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Govt tightens up on firms buying mortgage books

Homeowners whose mortgages are sold by their lender to an unregulated firm will have additional protection as part of a package of measures to improve consumer protection in the mortgage market.

The Government has announced today measures to ensure consumer protections are maintained when a mortgage book is sold by a mortgage lender to an unregulated firm.

The Government says it has evidence that some borrowers may be treated unfairly because their mortgage has been sold on to an unregulated firm as part of a mortgage book sale.

As a result the Government is requiring the firm that deals with borrowers to be regulated by the FSA.

This could mean the buyer of the mortgage book itself, or a third party administrator appointed by the firm buying the loan book.

The measures will also see the transfer of new and existing second charge mortgages from the Office of Fair Trading’s remit to that of the FSA.

The Government says this is to ensure consistent standards of consumer protection and simplify regulation of the second charge market.

Regulation of the sale and rent-back market will also be extended across all providers under the measures.

The sale and rent-back market was subject to an interim system of FSA regulation from July 2009, and was replaced by a full regime in June 2010.

Yet the Government says feedback from the FSA suggests that many sale and rent back transactions are still taking place outside regulation.

Treasury financial secretary Mark Hoban (pictured) says these measures will enhance protection for consumers in the mortgage market.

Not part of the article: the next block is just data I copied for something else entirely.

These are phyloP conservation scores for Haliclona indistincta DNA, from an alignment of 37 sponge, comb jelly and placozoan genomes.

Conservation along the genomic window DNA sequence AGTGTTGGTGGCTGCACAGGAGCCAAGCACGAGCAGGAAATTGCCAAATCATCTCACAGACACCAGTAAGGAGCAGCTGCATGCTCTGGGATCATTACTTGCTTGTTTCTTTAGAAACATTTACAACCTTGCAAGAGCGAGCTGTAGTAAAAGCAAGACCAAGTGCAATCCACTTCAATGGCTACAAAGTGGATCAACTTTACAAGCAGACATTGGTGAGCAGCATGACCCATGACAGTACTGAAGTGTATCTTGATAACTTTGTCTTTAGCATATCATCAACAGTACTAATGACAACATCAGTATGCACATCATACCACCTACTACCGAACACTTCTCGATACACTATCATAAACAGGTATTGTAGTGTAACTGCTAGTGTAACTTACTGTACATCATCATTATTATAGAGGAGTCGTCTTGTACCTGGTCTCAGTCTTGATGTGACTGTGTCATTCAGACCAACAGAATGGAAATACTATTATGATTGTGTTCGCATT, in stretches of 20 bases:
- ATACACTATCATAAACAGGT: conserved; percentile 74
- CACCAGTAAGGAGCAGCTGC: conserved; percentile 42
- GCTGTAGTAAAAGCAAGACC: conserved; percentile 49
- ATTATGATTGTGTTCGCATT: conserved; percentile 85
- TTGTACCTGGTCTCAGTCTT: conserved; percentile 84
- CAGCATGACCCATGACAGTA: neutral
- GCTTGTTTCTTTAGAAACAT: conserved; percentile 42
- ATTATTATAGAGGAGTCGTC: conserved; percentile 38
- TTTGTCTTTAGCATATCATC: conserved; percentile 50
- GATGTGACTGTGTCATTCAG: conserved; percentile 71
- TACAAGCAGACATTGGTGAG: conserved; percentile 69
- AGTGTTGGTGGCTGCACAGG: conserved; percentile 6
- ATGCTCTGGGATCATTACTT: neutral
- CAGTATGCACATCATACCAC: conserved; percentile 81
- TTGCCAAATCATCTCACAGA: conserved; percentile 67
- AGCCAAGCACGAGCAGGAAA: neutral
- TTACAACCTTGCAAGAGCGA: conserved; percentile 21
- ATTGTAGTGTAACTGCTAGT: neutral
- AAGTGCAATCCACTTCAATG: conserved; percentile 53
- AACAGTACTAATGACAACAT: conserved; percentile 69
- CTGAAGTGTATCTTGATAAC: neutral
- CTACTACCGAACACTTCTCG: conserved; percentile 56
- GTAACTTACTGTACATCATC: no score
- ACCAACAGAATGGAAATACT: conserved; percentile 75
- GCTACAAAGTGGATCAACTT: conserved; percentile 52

He says: “Giving the FSA responsibility for the whole residential mortgage market will simplify the mortgage regulation landscape for consumers and lenders. This will ensure that existing second charge mortgage borrowers who fall into arrears or face repossession on both first and second charge mortgages benefit from being regulated by a single organisation, maximising consumer protection and ensuring a more coordinated approach between lenders.

“The measures on mortgage books and sale and rent-back have been introduced to address a genuine gap in the regulatory architecture, and will ensure consumers will be better protected in the mortgage market.”

The Government says it expects the FSA to begin work immediately to implement these measures.


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  1. A great idea – well overdue, 6-7 years to be exact! One problem – the regulator!

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